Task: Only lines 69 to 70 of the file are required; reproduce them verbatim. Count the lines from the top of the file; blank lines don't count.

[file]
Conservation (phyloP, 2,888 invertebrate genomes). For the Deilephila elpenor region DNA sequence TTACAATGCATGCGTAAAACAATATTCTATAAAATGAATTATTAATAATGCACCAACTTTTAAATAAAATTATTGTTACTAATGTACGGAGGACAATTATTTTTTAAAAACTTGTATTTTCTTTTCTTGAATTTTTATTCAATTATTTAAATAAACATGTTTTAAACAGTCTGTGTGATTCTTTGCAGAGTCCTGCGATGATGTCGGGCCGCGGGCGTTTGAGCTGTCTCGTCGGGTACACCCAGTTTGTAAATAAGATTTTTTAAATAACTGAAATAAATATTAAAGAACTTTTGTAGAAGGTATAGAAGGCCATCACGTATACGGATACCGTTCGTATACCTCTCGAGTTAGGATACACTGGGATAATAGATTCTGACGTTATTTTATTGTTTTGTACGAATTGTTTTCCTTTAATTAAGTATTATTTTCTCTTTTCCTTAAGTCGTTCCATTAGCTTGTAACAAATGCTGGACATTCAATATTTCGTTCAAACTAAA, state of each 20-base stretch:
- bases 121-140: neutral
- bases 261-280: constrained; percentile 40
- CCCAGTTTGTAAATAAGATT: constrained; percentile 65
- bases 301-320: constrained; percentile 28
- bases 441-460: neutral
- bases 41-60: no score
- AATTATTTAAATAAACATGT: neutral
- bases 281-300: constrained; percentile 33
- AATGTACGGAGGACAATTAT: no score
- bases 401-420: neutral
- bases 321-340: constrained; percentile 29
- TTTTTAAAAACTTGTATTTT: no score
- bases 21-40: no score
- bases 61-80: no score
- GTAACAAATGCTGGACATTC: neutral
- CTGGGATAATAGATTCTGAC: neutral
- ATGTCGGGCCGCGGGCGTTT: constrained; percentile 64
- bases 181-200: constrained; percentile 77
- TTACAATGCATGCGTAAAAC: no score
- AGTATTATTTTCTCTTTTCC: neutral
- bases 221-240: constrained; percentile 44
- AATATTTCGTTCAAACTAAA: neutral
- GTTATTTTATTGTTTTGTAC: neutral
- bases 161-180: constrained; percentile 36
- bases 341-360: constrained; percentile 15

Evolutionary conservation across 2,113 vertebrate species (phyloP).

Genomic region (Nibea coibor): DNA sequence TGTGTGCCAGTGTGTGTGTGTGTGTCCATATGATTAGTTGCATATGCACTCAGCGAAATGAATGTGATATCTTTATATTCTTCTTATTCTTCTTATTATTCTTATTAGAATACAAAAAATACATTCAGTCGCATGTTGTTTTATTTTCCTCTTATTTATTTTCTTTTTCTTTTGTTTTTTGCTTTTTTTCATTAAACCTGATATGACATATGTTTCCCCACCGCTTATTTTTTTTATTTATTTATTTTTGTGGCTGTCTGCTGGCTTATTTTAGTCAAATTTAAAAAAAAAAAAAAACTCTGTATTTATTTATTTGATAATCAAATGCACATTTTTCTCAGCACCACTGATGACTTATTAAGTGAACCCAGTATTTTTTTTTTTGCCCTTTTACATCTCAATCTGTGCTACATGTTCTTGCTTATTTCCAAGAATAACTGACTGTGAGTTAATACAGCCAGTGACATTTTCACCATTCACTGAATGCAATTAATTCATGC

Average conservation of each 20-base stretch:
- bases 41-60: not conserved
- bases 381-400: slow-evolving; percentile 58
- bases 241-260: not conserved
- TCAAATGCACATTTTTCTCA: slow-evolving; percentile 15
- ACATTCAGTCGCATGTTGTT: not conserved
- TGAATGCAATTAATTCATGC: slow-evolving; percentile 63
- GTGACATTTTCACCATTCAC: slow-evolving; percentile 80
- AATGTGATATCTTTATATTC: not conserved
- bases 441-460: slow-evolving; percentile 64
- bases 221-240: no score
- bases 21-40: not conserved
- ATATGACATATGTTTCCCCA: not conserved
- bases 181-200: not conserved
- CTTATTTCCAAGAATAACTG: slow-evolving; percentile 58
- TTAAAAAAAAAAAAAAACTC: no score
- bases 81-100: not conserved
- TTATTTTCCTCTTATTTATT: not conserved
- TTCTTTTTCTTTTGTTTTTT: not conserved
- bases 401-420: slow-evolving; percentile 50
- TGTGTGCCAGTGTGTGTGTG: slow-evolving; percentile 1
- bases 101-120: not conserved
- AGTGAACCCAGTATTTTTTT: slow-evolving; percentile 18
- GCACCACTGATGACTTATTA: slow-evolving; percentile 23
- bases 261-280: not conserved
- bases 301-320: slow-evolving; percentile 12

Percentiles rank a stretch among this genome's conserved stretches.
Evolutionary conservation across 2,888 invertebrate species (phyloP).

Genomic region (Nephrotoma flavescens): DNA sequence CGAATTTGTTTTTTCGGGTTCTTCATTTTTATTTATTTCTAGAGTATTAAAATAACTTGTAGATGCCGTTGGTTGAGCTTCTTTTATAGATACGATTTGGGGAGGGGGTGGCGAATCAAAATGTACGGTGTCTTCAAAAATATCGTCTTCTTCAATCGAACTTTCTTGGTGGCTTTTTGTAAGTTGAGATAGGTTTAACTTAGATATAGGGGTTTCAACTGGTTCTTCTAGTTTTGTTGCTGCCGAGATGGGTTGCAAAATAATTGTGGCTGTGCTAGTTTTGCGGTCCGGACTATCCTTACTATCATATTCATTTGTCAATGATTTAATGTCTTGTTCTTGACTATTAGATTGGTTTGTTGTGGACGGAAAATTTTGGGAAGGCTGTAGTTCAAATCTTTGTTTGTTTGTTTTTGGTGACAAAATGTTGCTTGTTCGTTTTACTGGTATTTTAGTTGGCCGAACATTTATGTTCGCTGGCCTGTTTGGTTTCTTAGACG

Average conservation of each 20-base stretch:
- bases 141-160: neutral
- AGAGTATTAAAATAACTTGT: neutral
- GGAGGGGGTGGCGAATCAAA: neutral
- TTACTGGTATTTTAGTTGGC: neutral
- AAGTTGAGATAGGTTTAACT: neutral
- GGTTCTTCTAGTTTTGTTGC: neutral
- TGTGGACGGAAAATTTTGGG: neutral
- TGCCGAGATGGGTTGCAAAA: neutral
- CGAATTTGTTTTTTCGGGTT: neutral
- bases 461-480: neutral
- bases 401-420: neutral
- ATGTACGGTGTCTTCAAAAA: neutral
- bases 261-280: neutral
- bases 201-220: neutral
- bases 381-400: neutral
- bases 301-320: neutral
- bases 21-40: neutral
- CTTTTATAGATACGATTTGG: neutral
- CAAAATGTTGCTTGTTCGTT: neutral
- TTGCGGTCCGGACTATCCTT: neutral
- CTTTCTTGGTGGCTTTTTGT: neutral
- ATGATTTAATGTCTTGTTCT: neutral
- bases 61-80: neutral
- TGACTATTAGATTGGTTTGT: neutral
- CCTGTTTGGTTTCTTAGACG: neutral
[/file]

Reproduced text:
- bases 401-420: neutral
- ATGTACGGTGTCTTCAAAAA: neutral